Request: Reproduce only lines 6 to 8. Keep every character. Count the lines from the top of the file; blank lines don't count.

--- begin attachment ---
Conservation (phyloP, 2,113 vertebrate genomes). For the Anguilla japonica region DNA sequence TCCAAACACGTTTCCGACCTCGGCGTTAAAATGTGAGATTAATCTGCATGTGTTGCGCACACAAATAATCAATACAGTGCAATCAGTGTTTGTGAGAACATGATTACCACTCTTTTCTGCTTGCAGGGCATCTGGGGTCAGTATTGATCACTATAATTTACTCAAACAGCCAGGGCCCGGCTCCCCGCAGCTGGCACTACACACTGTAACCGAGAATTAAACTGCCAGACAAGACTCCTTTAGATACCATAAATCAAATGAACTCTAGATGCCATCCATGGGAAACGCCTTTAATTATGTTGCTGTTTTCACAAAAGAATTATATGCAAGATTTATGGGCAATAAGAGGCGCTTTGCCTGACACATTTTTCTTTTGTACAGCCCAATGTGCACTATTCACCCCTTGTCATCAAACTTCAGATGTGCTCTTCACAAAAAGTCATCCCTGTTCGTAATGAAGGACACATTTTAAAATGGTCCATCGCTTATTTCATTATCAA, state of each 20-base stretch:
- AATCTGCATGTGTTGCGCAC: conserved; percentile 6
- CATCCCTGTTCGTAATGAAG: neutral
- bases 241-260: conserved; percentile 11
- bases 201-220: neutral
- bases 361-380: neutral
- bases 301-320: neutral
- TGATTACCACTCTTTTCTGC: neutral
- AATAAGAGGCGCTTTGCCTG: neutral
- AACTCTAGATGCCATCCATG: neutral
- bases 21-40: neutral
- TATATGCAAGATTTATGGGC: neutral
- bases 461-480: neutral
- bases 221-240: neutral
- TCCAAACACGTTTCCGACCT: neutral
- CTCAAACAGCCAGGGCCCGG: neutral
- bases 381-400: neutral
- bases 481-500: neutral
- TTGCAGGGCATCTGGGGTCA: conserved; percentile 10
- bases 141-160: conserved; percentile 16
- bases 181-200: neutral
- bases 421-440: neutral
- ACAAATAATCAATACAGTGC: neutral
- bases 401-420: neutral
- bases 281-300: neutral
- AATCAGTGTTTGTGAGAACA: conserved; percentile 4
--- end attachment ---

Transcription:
- bases 361-380: neutral
- bases 301-320: neutral
- TGATTACCACTCTTTTCTGC: neutral